Weather Warning: How to Keep Your Student Home Warm This Winter?

The Met Office has warned of severe cold weather that’s hit the UK this week, with temperatures set to plunge to as low as minus 10c in places.

While there’s not much, you can do to stop it from getting cold outside, there are ways to keep your home warm without upping your energy bills.

Soaring energy prices are a pressing concern for many students across the UK; that’s why Simon Thompson, co-founder of accommodation for students, has provided expert advice on how students can heat their homes while keeping energy bills down.

Bleed your radiators 

It’s important that your central heating works effectively to heat your home. When radiators have trapped air inside them, it stops the warm water from circulating and heating. Bleeding your radiators will allow the air to escape so that it can work more efficiently.

If your radiators are making a bubbling or ticking noise, this is often a sign that you have air trapped in the pipes and need bleeding.

Invest in an electric blanket 

Electric blankets keep you toasty warm while studying at your desk, cosying up in bed or chilling out watching Netflix, and they’re cost-efficient to run.

Heated blankets can help cut the cost of your energy bill, as they are typically much cheaper to run than putting your central heating on, as they cost less than five an hour. They also keep you warm without heating the entire room or house.

Draught-proof your home 

Draught-proofing your windows and doors is one of the most effective ways to save energy and money as we embrace the colder weather. Keeping the warm air in and the cold air out of your home is simple; start by looking around to see any uncovered gaps and openings that lead outside.

Place rolled blankets or towels up against doors or windows where you notice a draft coming through. It’s your landlord’s responsibility to ensure that your home is kept warm throughout winter, so speak to them about purchasing draft stoppers or fixing the problem.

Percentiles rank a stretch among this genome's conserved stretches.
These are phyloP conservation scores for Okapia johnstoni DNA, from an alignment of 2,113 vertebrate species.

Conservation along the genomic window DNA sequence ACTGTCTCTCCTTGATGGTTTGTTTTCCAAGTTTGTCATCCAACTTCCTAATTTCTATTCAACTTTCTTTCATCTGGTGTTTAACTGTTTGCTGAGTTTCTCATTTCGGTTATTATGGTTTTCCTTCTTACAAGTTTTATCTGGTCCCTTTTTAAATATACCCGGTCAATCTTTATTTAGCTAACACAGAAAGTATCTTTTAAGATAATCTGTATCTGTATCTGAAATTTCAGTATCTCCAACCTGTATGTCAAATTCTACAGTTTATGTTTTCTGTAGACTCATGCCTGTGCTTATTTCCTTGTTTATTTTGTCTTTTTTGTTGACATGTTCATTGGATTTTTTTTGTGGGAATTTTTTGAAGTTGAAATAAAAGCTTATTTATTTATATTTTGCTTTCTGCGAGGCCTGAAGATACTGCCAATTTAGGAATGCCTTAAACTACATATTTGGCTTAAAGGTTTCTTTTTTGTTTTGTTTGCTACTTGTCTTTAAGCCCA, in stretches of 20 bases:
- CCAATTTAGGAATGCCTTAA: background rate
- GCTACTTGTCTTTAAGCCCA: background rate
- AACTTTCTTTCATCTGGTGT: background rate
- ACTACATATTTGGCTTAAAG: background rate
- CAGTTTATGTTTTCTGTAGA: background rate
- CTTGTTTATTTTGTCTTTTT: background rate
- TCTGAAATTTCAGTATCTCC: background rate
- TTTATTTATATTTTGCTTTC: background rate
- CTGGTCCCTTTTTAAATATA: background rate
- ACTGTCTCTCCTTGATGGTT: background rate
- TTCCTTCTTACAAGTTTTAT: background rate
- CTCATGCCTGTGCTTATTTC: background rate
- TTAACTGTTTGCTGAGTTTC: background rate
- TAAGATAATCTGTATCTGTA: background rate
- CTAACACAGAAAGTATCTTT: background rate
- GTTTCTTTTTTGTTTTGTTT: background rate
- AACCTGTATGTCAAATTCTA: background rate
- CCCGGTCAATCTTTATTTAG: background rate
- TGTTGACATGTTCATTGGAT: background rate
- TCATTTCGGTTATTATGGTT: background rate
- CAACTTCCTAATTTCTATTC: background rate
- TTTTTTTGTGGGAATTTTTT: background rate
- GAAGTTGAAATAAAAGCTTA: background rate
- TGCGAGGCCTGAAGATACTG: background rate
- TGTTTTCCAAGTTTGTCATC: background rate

Reposition your furniture 

Moving your furniture can help make the heat circulate in the home much more accessible. For example, if your sofa, bed or drawers are positioned close to the radiators, rearranging them will allow the heat to move around the room instead of just absorbing into the furniture. Leave the radiators exposed and lift any curtains to let the heat flow easily.

Don’t heat every room in the house

If you have rooms in the house which are not in use, then turning the radiators off and keeping the doors closed will keep your energy bills down. The best thing to do is to turn the radiators on intermittently, so the space doesn’t become damp. Also, keeping the doors closed is essential as the cold air will seep into other rooms in the house.

If the radiators are not fitted with a thermostatic radiator valve to control the temperature of the specific room, then speak to your landlord; this could be something they invest in.

Add extra layers to your home

It’s surprising how much heat is lost through the floors, especially in spaces that have hardwood or stone floors, like the kitchen and bathroom. Fitting a new carpet is far too expensive, and in rented accommodation, this can become more challenging, so a rug is an ideal solution. In addition, rugs can help to prevent heat from escaping through the floors.

Blankets and throws are a great addition to any space to create a cosy feel; while they won’t add warmth to the room, they will undoubtedly make you feel warmer.

Turn down the heating 

Turning down the thermostat could save you money on your energy bill and help you to reduce your carbon emissions. It may be an obvious solution, but the hotter the temperature, the more costly your monthly bill will be.

Accommodation for student partners Fused points out that The World Health Organization says to keep your room temperature between 18-21 degrees. So if you usually have it higher, bringing it down by one degree can use up to 10% less energy, and you probably won’t feel the difference.